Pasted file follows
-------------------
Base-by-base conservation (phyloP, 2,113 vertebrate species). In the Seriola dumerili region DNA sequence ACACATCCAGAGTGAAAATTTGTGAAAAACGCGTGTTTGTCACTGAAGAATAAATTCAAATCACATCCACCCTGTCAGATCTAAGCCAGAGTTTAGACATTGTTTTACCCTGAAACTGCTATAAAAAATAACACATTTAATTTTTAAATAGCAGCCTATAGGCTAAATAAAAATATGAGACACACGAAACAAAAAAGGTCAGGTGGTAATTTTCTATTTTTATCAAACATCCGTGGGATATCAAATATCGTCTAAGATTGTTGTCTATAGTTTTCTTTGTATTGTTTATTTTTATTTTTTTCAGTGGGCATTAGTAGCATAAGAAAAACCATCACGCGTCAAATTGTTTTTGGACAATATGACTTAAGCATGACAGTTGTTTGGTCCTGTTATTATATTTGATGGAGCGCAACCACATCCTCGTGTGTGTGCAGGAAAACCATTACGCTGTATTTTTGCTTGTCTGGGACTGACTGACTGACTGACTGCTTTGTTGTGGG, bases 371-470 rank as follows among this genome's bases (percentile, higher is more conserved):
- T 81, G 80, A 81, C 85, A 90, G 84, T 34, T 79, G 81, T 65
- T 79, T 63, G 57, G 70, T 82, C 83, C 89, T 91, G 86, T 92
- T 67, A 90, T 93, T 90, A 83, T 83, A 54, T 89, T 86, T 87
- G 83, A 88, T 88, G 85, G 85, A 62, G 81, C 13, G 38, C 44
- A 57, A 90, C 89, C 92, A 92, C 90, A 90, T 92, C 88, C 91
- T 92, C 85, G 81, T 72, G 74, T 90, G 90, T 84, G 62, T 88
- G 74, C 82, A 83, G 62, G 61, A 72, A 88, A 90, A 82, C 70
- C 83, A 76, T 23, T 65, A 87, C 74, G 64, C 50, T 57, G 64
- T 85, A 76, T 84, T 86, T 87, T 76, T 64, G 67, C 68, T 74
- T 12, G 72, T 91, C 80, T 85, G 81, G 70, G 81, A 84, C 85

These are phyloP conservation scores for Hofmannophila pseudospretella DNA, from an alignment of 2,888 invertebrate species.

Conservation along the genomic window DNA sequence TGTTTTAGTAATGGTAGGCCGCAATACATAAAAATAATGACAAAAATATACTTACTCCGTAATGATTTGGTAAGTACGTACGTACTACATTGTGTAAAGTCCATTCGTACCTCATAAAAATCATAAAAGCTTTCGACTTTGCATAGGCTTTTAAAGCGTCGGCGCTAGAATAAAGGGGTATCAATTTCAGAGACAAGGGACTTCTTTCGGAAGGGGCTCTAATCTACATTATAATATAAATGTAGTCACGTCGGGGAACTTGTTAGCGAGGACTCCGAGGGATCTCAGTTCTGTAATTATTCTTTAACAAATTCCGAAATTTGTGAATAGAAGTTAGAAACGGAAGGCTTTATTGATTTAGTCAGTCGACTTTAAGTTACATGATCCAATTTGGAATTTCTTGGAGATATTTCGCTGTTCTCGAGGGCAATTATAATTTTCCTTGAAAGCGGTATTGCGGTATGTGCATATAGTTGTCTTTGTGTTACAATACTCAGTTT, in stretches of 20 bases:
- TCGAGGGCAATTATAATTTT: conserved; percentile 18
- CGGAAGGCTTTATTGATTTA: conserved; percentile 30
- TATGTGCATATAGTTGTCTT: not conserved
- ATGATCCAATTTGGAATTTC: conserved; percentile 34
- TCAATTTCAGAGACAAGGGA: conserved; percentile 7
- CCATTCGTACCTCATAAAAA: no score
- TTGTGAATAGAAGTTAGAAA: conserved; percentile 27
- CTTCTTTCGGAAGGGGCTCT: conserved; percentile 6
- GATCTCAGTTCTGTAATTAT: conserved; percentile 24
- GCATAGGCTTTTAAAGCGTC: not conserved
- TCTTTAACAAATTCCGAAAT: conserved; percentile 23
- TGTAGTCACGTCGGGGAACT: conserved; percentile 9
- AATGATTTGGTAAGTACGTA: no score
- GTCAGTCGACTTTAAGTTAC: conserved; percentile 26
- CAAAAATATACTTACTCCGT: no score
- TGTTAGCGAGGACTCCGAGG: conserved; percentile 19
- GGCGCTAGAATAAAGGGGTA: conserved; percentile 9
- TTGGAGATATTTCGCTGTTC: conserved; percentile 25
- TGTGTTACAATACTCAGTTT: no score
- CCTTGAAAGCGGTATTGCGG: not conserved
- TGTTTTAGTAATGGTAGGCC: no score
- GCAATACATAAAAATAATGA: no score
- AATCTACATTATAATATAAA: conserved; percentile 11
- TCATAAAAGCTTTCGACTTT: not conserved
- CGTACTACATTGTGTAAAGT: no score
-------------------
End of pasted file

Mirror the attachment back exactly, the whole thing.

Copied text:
Base-by-base conservation (phyloP, 2,113 vertebrate species). In the Seriola dumerili region DNA sequence ACACATCCAGAGTGAAAATTTGTGAAAAACGCGTGTTTGTCACTGAAGAATAAATTCAAATCACATCCACCCTGTCAGATCTAAGCCAGAGTTTAGACATTGTTTTACCCTGAAACTGCTATAAAAAATAACACATTTAATTTTTAAATAGCAGCCTATAGGCTAAATAAAAATATGAGACACACGAAACAAAAAAGGTCAGGTGGTAATTTTCTATTTTTATCAAACATCCGTGGGATATCAAATATCGTCTAAGATTGTTGTCTATAGTTTTCTTTGTATTGTTTATTTTTATTTTTTTCAGTGGGCATTAGTAGCATAAGAAAAACCATCACGCGTCAAATTGTTTTTGGACAATATGACTTAAGCATGACAGTTGTTTGGTCCTGTTATTATATTTGATGGAGCGCAACCACATCCTCGTGTGTGTGCAGGAAAACCATTACGCTGTATTTTTGCTTGTCTGGGACTGACTGACTGACTGACTGCTTTGTTGTGGG, bases 371-470 rank as follows among this genome's bases (percentile, higher is more conserved):
- T 81, G 80, A 81, C 85, A 90, G 84, T 34, T 79, G 81, T 65
- T 79, T 63, G 57, G 70, T 82, C 83, C 89, T 91, G 86, T 92
- T 67, A 90, T 93, T 90, A 83, T 83, A 54, T 89, T 86, T 87
- G 83, A 88, T 88, G 85, G 85, A 62, G 81, C 13, G 38, C 44
- A 57, A 90, C 89, C 92, A 92, C 90, A 90, T 92, C 88, C 91
- T 92, C 85, G 81, T 72, G 74, T 90, G 90, T 84, G 62, T 88
- G 74, C 82, A 83, G 62, G 61, A 72, A 88, A 90, A 82, C 70
- C 83, A 76, T 23, T 65, A 87, C 74, G 64, C 50, T 57, G 64
- T 85, A 76, T 84, T 86, T 87, T 76, T 64, G 67, C 68, T 74
- T 12, G 72, T 91, C 80, T 85, G 81, G 70, G 81, A 84, C 85

These are phyloP conservation scores for Hofmannophila pseudospretella DNA, from an alignment of 2,888 invertebrate species.

Conservation along the genomic window DNA sequence TGTTTTAGTAATGGTAGGCCGCAATACATAAAAATAATGACAAAAATATACTTACTCCGTAATGATTTGGTAAGTACGTACGTACTACATTGTGTAAAGTCCATTCGTACCTCATAAAAATCATAAAAGCTTTCGACTTTGCATAGGCTTTTAAAGCGTCGGCGCTAGAATAAAGGGGTATCAATTTCAGAGACAAGGGACTTCTTTCGGAAGGGGCTCTAATCTACATTATAATATAAATGTAGTCACGTCGGGGAACTTGTTAGCGAGGACTCCGAGGGATCTCAGTTCTGTAATTATTCTTTAACAAATTCCGAAATTTGTGAATAGAAGTTAGAAACGGAAGGCTTTATTGATTTAGTCAGTCGACTTTAAGTTACATGATCCAATTTGGAATTTCTTGGAGATATTTCGCTGTTCTCGAGGGCAATTATAATTTTCCTTGAAAGCGGTATTGCGGTATGTGCATATAGTTGTCTTTGTGTTACAATACTCAGTTT, in stretches of 20 bases:
- TCGAGGGCAATTATAATTTT: conserved; percentile 18
- CGGAAGGCTTTATTGATTTA: conserved; percentile 30
- TATGTGCATATAGTTGTCTT: not conserved
- ATGATCCAATTTGGAATTTC: conserved; percentile 34
- TCAATTTCAGAGACAAGGGA: conserved; percentile 7
- CCATTCGTACCTCATAAAAA: no score
- TTGTGAATAGAAGTTAGAAA: conserved; percentile 27
- CTTCTTTCGGAAGGGGCTCT: conserved; percentile 6
- GATCTCAGTTCTGTAATTAT: conserved; percentile 24
- GCATAGGCTTTTAAAGCGTC: not conserved
- TCTTTAACAAATTCCGAAAT: conserved; percentile 23
- TGTAGTCACGTCGGGGAACT: conserved; percentile 9
- AATGATTTGGTAAGTACGTA: no score
- GTCAGTCGACTTTAAGTTAC: conserved; percentile 26
- CAAAAATATACTTACTCCGT: no score
- TGTTAGCGAGGACTCCGAGG: conserved; percentile 19
- GGCGCTAGAATAAAGGGGTA: conserved; percentile 9
- TTGGAGATATTTCGCTGTTC: conserved; percentile 25
- TGTGTTACAATACTCAGTTT: no score
- CCTTGAAAGCGGTATTGCGG: not conserved
- TGTTTTAGTAATGGTAGGCC: no score
- GCAATACATAAAAATAATGA: no score
- AATCTACATTATAATATAAA: conserved; percentile 11
- TCATAAAAGCTTTCGACTTT: not conserved
- CGTACTACATTGTGTAAAGT: no score